LESS than a year after the first cases of the Schmallenberg Virus were confirmed in the UK, farmers are facing another potentially deadly threat to their sheep flocks
A virus that causes emaciation in sheep usually between three and four years of age could be devastating for farmers if allowed to spread, according to vets.
Johne’s Disease is more commonly known and tested for in cattle, but according to Iain Carrington, of Intake Veterinary Services, Hexham, this may be the reason that it is so under- diagnosed in sheep.
In sheep, infection causes a severe gastric condition leading to emaciation usually without the chronic diarrhoea seen in cattle and poor wool growth. In affected flocks the cull rate can be as high as 5-10%.
Johne’s is spread by eating food or water contaminated with faeces, although infection can also occur in the womb and via the milk.
Goats can be a source in the spread of the disease, but the role of cattle and rabbits is also likely. The condition is usually noted at between three and four years of age but can be seen as early as one year.
According to Mr Carrington, the condition is further worsened as a result of its difficult diagnosis.
He said: “Diagnosis is complicated as symptoms are not specific and on-farm post-mortem examination is difficult and unlikely to be conclusive, often with concurrent problems overshadowing the underlying disease.
“Laboratory testing is also problematic. Direct microscopy on stained faecal samples is unreliable and culture takes a minimum of eight weeks and often much longer.
“Serological testing can detect approximately 60% of cases of which 95%0plus are positive. This means that if they are positive they are most likely to be infected but only two-thirds of the infected animals are likely to be detected.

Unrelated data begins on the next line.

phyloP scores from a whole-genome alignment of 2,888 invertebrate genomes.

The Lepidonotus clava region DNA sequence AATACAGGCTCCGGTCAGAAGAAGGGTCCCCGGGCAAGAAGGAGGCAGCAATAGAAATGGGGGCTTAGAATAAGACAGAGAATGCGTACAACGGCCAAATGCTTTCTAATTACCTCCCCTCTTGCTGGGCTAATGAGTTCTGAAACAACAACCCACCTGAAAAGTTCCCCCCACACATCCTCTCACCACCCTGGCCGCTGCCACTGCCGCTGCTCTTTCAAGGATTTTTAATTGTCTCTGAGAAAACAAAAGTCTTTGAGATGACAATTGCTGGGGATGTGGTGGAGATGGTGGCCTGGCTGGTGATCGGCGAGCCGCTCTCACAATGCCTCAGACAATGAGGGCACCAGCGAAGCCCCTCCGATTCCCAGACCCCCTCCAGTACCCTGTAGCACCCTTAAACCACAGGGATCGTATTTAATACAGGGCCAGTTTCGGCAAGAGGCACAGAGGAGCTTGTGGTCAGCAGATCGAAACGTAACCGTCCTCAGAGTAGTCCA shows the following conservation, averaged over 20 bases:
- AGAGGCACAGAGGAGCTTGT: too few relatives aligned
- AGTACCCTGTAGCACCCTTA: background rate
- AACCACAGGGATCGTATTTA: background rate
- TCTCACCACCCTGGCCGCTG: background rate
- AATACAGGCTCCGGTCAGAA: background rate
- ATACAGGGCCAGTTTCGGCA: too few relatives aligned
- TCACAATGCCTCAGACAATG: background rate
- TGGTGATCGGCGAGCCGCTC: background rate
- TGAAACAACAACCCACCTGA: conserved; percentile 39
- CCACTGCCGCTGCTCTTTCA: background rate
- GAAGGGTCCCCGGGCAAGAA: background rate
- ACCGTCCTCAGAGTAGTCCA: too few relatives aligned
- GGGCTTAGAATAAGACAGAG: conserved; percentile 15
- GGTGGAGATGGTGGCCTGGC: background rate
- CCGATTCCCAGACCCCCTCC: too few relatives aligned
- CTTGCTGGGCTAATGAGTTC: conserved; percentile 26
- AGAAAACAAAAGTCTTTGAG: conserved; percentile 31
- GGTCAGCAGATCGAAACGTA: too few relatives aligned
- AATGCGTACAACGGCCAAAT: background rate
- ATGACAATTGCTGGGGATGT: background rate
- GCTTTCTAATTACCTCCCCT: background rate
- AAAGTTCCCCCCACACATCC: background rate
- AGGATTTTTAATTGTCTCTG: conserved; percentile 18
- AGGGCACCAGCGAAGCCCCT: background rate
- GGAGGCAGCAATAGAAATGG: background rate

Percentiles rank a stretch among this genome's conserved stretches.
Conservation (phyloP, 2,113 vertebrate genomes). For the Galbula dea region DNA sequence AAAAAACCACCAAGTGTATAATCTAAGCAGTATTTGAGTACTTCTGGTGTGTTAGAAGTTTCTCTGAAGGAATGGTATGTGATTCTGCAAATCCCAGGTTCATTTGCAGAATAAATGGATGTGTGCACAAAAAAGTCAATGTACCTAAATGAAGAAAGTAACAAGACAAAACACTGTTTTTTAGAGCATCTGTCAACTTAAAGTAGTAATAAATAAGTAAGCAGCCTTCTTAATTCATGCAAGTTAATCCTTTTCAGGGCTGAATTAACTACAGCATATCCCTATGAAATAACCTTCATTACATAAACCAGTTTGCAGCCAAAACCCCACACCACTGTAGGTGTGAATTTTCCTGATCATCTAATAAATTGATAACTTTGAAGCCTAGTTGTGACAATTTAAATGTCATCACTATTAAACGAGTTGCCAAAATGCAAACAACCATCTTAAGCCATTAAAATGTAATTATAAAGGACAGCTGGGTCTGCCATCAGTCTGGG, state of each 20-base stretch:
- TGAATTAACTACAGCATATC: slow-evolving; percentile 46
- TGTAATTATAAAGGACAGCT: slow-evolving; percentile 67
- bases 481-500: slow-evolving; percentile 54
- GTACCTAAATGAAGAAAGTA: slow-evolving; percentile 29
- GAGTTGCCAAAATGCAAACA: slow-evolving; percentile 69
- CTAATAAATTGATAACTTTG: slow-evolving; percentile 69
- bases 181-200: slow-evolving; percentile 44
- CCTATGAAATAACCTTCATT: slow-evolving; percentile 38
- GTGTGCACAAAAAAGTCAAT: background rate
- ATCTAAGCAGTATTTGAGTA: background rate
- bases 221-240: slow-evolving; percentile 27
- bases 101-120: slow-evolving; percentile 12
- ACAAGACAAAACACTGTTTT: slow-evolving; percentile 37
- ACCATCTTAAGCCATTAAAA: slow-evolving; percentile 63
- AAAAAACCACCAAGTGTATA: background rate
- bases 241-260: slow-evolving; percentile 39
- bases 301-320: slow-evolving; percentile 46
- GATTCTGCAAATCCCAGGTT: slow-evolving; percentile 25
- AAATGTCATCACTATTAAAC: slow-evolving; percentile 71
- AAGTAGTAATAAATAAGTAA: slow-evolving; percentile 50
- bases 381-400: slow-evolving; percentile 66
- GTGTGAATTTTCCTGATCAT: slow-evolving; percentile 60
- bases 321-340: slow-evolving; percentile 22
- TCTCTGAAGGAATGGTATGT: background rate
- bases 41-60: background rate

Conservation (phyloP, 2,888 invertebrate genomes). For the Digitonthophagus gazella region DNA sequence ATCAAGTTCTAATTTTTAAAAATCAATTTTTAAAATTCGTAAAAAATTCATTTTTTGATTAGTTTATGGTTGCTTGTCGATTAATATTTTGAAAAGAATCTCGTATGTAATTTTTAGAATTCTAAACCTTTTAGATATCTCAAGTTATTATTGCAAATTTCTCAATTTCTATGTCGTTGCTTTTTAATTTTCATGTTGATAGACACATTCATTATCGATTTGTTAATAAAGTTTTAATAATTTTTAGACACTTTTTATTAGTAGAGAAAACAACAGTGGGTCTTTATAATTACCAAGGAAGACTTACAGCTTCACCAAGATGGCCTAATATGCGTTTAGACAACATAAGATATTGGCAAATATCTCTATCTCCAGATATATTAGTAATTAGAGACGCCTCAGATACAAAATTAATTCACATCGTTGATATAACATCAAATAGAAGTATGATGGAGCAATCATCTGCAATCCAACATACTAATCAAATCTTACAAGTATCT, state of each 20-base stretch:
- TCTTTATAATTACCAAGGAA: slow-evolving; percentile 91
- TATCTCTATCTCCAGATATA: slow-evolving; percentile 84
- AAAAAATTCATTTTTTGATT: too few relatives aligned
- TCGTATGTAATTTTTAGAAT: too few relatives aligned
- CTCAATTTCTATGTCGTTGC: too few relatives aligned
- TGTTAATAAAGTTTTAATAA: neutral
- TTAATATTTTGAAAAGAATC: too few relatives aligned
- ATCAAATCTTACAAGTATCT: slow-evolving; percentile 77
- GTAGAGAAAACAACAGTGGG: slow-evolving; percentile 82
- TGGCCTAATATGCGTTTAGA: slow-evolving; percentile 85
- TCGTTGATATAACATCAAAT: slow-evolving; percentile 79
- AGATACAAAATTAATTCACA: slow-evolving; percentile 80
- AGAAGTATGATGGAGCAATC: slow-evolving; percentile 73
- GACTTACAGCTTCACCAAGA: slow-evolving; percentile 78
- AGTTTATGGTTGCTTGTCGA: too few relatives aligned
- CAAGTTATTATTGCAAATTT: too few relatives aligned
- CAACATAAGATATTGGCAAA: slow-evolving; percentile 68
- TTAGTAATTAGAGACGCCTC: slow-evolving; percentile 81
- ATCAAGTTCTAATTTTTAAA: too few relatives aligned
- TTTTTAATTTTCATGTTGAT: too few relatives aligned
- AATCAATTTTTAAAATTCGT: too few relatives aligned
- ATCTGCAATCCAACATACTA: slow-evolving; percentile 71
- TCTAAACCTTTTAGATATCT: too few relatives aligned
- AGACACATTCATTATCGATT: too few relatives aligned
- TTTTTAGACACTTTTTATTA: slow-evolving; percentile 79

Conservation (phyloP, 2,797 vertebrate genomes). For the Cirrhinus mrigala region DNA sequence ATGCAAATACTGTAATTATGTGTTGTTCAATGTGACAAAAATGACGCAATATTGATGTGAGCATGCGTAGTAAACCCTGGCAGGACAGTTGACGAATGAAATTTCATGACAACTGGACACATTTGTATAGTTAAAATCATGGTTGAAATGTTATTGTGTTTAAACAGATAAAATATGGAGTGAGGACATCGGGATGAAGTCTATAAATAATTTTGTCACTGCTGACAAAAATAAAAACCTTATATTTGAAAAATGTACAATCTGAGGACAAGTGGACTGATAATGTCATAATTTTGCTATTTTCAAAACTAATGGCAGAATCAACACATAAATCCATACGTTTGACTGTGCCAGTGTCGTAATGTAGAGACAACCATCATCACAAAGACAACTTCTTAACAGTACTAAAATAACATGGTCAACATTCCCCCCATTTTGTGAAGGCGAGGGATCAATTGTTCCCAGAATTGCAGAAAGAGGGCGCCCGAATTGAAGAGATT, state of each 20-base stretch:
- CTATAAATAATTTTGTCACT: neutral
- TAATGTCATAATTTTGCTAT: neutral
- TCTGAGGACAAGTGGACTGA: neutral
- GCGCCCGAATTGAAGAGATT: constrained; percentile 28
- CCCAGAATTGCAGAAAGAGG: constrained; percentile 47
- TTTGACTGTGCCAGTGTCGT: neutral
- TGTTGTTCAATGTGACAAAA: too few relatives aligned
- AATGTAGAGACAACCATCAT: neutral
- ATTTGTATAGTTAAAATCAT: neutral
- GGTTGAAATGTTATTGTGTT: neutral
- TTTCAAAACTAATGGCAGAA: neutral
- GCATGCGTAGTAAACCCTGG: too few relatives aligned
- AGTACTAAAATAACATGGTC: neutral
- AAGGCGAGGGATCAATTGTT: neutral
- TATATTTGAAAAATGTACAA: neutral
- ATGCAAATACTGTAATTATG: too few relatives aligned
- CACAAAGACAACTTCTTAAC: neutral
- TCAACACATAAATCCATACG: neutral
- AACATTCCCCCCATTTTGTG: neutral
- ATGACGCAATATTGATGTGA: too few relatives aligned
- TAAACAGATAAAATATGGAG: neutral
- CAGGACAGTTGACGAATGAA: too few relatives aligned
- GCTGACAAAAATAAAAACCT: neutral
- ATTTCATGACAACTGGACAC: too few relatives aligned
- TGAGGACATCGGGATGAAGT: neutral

“Non-specific tests such as albumin and globulin levels provide the most useful tests for screening sheep with chronic weight loss.
“Sheep with Johne’s Disease have a very low albumin level and a normal globulin concentration. This can be useful when screening a group of poorly-performing sheep and point to a diagnosis.”
The lack of a reliable specific laboratory test in the live sheep makes planning an eradication scheme difficult, although any cases that are identified should be culled.
Treatment is impractical as attempts have proven unsuccessful and symptoms have reappeared once the treatment has stopped.
Vaccination offers the prospect of long-term control, but is unlikely to cure a flock of disease.
Vaccine is only available through a vet as it requires a special import licence and farmers are advised to consult closely before deciding to go down this route as there can be complications.
Mr Carrington added: “This is a ‘hidden’ disease with far-reaching consequences affecting welfare and production, which is very likely under- diagnosed in UK flocks.
“Suspect cases should be checked for appropriate nutrition, good appetite, worms, dental problems and other chronic diseases to rule out the other main causes of poor bodily condition.”